The debt-ceiling deal is only hours old, and the White House and Republicans are already fighting over what the fine print means for tax policy.
The White House insists that tax revenues remain very much in play. Not only will Obama use his bully pulpit to try and pressure the newly formed bipartisan committee to include a tax increase – but he is now pledging to veto any effort at the end of 2012 - following his reelection, or defeat — to renew the George W. Bush tax cuts.
Aides said Monday this guarantees revenues will be part of the final formula, either through a special congressional committee being formed as part of the final debt deal or the veto pen.
White House press secretary Jay Carney told reporters Monday that there is a “great incentive” for the super committee to tackle taxes.
If the committee process “fails,” he said, “you can be sure that the president will honor his promise to veto any legislation that would extend the Bush high income tax cuts beyond 2012, which would create almost a trillion dollars in revenue raisers.”
GOP officials and their allies, however, say the tax fight is over, and the White House’s hopes of snagging a tax increase to help with deficit reduction was “shut down,” as House Speaker John A. Boehner (R-Ohio) put it last night.
Republicans argue that the special committee will be all but blocked from addressing tax increases. The panel’s even bipartisan split means that at least one Republican member would have to support higher taxes, which is highly unlikely.
Moreover, the GOP says, the deal makes it almost impossible for the committee to consider any changes to the Bush tax cuts. Republicans say deficit savings to be considered by the special panel would likely be calculated against current law – meaning that the baseline assumes the Bush tax cuts expire on schedule.
That means extending the middle-class tax cuts, as the White House would support, could add to the deficit in the committee’s calculations. Since the committee’s charge is deficit reduction, Republicans say the Bush cuts would be off the table for discussion – leaving that issue to a separate congressional debate.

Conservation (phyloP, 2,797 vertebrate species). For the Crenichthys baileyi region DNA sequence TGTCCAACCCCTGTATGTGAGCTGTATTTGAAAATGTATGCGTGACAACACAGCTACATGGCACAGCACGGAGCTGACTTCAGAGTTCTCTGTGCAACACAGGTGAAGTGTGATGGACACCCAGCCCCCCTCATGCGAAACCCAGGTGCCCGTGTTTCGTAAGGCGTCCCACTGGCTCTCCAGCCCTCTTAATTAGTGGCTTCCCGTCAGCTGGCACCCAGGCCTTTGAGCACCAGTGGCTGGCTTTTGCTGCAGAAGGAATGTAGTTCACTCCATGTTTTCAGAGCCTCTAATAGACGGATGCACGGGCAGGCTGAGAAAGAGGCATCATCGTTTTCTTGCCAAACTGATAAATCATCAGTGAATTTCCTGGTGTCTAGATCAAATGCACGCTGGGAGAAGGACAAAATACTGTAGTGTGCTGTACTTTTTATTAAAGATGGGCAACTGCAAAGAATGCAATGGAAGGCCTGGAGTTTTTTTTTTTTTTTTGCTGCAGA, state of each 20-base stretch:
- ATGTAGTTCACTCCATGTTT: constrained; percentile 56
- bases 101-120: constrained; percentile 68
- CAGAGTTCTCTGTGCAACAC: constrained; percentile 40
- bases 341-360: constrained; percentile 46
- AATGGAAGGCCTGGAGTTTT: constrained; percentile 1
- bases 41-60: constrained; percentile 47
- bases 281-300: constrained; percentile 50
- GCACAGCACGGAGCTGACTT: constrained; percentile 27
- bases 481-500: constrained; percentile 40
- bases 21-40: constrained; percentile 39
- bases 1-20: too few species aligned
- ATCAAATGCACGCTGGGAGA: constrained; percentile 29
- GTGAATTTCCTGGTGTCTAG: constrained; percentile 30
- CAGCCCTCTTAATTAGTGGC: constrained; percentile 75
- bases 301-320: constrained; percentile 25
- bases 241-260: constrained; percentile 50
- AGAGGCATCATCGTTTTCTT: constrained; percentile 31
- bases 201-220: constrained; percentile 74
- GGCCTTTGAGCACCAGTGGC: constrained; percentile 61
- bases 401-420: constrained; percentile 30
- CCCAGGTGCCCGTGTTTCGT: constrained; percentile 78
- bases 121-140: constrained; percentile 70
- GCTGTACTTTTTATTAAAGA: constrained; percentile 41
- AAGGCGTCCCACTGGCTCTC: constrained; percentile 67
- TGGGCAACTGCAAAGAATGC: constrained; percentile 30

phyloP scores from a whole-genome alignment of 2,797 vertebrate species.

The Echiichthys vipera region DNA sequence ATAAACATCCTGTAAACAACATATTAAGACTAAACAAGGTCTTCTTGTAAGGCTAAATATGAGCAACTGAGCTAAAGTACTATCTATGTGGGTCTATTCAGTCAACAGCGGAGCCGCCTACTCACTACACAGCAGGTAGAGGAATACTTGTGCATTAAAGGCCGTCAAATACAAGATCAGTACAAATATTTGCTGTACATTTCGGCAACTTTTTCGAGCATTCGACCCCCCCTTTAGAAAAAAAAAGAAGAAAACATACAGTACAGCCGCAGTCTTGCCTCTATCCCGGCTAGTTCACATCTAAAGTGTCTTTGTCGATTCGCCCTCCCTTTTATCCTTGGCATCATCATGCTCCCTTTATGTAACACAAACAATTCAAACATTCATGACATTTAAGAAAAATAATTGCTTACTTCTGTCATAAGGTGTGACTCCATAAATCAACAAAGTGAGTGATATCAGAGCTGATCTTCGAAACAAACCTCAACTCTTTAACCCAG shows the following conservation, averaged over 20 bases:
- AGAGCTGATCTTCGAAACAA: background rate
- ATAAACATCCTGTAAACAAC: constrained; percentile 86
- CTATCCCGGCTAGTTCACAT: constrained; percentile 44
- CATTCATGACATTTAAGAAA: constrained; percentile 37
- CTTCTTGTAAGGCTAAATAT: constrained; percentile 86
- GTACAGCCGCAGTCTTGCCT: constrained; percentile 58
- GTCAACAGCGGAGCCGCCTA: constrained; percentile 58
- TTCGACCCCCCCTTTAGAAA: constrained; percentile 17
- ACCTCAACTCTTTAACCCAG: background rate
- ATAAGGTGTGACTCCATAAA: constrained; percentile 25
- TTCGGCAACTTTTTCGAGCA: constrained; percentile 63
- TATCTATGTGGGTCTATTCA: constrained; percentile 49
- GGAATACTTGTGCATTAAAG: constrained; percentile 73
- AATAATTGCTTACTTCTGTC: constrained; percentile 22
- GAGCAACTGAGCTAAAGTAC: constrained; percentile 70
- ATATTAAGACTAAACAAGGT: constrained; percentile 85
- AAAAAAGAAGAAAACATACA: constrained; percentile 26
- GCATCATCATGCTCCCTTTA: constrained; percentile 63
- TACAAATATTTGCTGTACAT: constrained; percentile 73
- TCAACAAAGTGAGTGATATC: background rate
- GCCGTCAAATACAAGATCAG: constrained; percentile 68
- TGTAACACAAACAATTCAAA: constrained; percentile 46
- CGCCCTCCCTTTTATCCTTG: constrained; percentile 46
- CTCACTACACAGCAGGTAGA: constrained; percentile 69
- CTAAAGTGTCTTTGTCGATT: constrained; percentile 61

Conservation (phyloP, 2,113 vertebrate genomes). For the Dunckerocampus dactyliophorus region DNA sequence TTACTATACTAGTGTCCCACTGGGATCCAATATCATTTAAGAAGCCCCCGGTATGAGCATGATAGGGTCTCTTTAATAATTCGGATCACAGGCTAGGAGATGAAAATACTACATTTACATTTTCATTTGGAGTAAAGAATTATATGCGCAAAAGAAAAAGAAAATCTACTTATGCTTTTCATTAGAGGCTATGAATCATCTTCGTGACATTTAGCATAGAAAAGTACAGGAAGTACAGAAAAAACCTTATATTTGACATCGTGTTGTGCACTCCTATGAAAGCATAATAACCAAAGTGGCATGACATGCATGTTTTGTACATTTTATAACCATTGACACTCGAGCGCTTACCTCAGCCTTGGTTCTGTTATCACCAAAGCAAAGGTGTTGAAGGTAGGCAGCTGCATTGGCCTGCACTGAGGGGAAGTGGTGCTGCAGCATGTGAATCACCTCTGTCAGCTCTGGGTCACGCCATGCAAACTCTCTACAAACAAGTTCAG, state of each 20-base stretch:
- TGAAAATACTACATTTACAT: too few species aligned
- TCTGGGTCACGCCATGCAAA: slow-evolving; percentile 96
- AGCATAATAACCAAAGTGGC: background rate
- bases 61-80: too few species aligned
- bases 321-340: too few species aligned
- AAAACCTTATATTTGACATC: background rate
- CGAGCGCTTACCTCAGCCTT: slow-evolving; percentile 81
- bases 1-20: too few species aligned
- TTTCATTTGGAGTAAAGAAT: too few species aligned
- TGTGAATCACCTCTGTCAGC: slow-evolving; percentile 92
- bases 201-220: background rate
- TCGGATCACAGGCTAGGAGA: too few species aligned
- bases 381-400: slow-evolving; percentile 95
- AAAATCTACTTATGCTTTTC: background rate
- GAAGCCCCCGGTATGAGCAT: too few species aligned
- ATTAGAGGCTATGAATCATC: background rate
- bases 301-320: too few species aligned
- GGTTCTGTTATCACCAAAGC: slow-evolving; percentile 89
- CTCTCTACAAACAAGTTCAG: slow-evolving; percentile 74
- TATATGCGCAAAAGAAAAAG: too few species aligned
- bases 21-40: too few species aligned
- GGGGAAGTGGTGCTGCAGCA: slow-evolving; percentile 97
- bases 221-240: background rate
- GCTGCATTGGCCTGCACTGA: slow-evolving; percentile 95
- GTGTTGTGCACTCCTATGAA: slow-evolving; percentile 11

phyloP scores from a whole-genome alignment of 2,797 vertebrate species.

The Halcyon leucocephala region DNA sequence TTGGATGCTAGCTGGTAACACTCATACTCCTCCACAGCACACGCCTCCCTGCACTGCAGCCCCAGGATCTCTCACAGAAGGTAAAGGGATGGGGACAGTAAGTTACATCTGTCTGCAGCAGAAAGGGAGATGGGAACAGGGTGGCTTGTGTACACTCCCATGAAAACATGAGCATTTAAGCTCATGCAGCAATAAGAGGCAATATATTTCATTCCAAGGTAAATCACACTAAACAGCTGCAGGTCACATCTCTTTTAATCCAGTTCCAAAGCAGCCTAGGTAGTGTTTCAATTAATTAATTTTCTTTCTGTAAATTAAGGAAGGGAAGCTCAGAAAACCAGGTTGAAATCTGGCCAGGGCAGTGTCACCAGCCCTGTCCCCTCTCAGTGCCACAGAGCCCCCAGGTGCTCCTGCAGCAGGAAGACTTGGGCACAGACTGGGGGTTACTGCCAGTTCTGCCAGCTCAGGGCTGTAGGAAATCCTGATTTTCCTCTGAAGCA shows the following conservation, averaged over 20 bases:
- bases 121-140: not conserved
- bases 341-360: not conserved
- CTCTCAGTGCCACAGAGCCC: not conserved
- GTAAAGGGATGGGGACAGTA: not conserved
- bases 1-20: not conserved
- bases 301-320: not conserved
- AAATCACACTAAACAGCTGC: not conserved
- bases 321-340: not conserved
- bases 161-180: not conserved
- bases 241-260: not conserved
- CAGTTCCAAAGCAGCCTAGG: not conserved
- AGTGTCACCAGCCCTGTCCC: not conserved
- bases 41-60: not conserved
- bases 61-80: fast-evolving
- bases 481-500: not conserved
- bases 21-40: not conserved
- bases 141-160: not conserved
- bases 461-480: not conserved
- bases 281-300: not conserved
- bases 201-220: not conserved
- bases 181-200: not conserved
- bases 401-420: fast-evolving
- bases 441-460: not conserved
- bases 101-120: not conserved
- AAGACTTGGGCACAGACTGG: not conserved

Before the House vote on Monday, Gene Sperling, director of the National Economic Council, weighed in with a White House blog post.
Sperling called the House claims “a misrepresentation of what is called “the baseline.”
“The ‘baseline’ is what deficit reduction is measured against,” he explains. “Reports have suggested that the Committee would have to use a ‘current law’ baseline—a baseline that assumes that all of the 2001 and 2003 tax cuts expire along with relief from the alternative minimum tax.”
“That would mean that any tax reform effort that raised less revenue than allowing all those tax cuts to expire would be scored as increasing the deficit. Even conservative Republican proposals for “revenue neutral” tax reform would be scored under this approach as increasing the deficit by more than $3 trillion.”
It’s a confusing muddle, to be sure — and one that the White House sees very differently. Obama aides, after all, note that the debt deal gives the special committee total freedom to decide how its deficit savings are calculated. So, the White House argues, the committee could propose a tax-code overhaul that would lower rates but close special breaks and loopholes — rendering the Bush tax cuts moot — and they would be calculated as a net deficit reduction.
Either way, Democrats may well have to decide if they want to spend 2012 defending a major tax increase as their election-year platform. The party was so spooked by the prospect of raising taxesin 2010 that the president signed off on one extension of the Bush tax cuts – and many in both parties doubt Democrats would suddenly decide to do it again.
“The Bush tax cuts are settled policy. I’m sorry liberals don’t like to hear that,” said Grover Norquist, president of the conservative Americans for Tax Reform and author of the no-new-taxes pledge that now defines GOP doctrine on the issue.
It is a fight that the bases of both parties welcome. Liberal Democrats see tax increases – and the expiration of the Bush tax cuts – as fundamental to their view that government should be robust and well-funded. The Republican Party, meanwhile, appears more unified than ever that no new taxes will be tolerated.